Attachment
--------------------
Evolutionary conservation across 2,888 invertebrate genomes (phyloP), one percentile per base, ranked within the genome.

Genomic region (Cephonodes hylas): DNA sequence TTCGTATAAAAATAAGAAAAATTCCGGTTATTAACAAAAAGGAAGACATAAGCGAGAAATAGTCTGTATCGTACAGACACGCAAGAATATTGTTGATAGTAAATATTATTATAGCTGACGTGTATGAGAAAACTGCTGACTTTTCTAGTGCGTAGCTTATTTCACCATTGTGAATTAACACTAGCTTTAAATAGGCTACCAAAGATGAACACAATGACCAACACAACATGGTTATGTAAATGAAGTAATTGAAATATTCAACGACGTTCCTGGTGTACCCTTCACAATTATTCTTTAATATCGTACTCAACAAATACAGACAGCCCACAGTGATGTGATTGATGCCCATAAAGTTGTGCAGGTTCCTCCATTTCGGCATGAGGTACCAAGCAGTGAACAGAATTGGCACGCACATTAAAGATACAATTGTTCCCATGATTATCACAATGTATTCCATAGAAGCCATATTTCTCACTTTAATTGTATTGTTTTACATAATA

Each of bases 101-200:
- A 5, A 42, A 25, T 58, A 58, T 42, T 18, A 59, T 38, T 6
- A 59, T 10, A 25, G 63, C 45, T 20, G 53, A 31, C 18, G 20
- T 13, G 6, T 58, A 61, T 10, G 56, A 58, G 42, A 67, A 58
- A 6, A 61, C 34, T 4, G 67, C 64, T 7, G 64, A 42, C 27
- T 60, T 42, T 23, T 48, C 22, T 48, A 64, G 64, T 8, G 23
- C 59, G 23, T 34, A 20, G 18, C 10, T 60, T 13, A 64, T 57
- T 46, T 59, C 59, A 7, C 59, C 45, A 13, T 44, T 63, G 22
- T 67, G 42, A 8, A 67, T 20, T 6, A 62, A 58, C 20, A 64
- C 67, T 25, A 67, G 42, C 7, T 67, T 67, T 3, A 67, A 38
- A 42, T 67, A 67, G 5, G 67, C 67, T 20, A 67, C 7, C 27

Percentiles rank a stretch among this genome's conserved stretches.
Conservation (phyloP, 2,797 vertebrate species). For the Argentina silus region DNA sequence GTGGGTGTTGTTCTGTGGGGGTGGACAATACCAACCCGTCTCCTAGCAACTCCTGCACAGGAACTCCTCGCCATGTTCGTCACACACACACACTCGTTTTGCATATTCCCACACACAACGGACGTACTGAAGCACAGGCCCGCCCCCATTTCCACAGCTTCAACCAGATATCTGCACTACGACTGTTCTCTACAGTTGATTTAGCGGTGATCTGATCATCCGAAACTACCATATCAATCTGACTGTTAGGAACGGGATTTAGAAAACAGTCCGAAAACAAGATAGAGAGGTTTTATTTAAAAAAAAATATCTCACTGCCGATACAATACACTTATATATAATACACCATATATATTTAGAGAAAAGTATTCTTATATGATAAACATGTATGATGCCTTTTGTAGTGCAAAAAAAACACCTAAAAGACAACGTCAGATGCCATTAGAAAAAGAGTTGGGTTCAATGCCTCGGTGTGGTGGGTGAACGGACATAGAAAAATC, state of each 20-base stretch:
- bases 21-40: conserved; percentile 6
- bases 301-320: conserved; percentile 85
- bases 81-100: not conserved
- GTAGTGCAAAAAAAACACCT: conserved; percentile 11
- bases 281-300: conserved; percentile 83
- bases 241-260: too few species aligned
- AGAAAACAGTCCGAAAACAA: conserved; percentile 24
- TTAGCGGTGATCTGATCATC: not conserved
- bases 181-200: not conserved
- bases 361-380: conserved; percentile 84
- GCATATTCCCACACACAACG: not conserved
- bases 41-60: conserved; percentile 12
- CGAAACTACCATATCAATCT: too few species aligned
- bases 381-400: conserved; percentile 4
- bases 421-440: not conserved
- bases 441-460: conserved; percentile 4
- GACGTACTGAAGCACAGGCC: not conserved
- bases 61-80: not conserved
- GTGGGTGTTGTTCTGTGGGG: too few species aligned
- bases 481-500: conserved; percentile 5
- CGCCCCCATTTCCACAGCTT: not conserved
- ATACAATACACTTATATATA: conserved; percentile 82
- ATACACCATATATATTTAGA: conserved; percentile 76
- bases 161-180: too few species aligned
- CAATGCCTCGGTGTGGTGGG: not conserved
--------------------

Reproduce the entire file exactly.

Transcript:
Evolutionary conservation across 2,888 invertebrate genomes (phyloP), one percentile per base, ranked within the genome.

Genomic region (Cephonodes hylas): DNA sequence TTCGTATAAAAATAAGAAAAATTCCGGTTATTAACAAAAAGGAAGACATAAGCGAGAAATAGTCTGTATCGTACAGACACGCAAGAATATTGTTGATAGTAAATATTATTATAGCTGACGTGTATGAGAAAACTGCTGACTTTTCTAGTGCGTAGCTTATTTCACCATTGTGAATTAACACTAGCTTTAAATAGGCTACCAAAGATGAACACAATGACCAACACAACATGGTTATGTAAATGAAGTAATTGAAATATTCAACGACGTTCCTGGTGTACCCTTCACAATTATTCTTTAATATCGTACTCAACAAATACAGACAGCCCACAGTGATGTGATTGATGCCCATAAAGTTGTGCAGGTTCCTCCATTTCGGCATGAGGTACCAAGCAGTGAACAGAATTGGCACGCACATTAAAGATACAATTGTTCCCATGATTATCACAATGTATTCCATAGAAGCCATATTTCTCACTTTAATTGTATTGTTTTACATAATA

Each of bases 101-200:
- A 5, A 42, A 25, T 58, A 58, T 42, T 18, A 59, T 38, T 6
- A 59, T 10, A 25, G 63, C 45, T 20, G 53, A 31, C 18, G 20
- T 13, G 6, T 58, A 61, T 10, G 56, A 58, G 42, A 67, A 58
- A 6, A 61, C 34, T 4, G 67, C 64, T 7, G 64, A 42, C 27
- T 60, T 42, T 23, T 48, C 22, T 48, A 64, G 64, T 8, G 23
- C 59, G 23, T 34, A 20, G 18, C 10, T 60, T 13, A 64, T 57
- T 46, T 59, C 59, A 7, C 59, C 45, A 13, T 44, T 63, G 22
- T 67, G 42, A 8, A 67, T 20, T 6, A 62, A 58, C 20, A 64
- C 67, T 25, A 67, G 42, C 7, T 67, T 67, T 3, A 67, A 38
- A 42, T 67, A 67, G 5, G 67, C 67, T 20, A 67, C 7, C 27

Percentiles rank a stretch among this genome's conserved stretches.
Conservation (phyloP, 2,797 vertebrate species). For the Argentina silus region DNA sequence GTGGGTGTTGTTCTGTGGGGGTGGACAATACCAACCCGTCTCCTAGCAACTCCTGCACAGGAACTCCTCGCCATGTTCGTCACACACACACACTCGTTTTGCATATTCCCACACACAACGGACGTACTGAAGCACAGGCCCGCCCCCATTTCCACAGCTTCAACCAGATATCTGCACTACGACTGTTCTCTACAGTTGATTTAGCGGTGATCTGATCATCCGAAACTACCATATCAATCTGACTGTTAGGAACGGGATTTAGAAAACAGTCCGAAAACAAGATAGAGAGGTTTTATTTAAAAAAAAATATCTCACTGCCGATACAATACACTTATATATAATACACCATATATATTTAGAGAAAAGTATTCTTATATGATAAACATGTATGATGCCTTTTGTAGTGCAAAAAAAACACCTAAAAGACAACGTCAGATGCCATTAGAAAAAGAGTTGGGTTCAATGCCTCGGTGTGGTGGGTGAACGGACATAGAAAAATC, state of each 20-base stretch:
- bases 21-40: conserved; percentile 6
- bases 301-320: conserved; percentile 85
- bases 81-100: not conserved
- GTAGTGCAAAAAAAACACCT: conserved; percentile 11
- bases 281-300: conserved; percentile 83
- bases 241-260: too few species aligned
- AGAAAACAGTCCGAAAACAA: conserved; percentile 24
- TTAGCGGTGATCTGATCATC: not conserved
- bases 181-200: not conserved
- bases 361-380: conserved; percentile 84
- GCATATTCCCACACACAACG: not conserved
- bases 41-60: conserved; percentile 12
- CGAAACTACCATATCAATCT: too few species aligned
- bases 381-400: conserved; percentile 4
- bases 421-440: not conserved
- bases 441-460: conserved; percentile 4
- GACGTACTGAAGCACAGGCC: not conserved
- bases 61-80: not conserved
- GTGGGTGTTGTTCTGTGGGG: too few species aligned
- bases 481-500: conserved; percentile 5
- CGCCCCCATTTCCACAGCTT: not conserved
- ATACAATACACTTATATATA: conserved; percentile 82
- ATACACCATATATATTTAGA: conserved; percentile 76
- bases 161-180: too few species aligned
- CAATGCCTCGGTGTGGTGGG: not conserved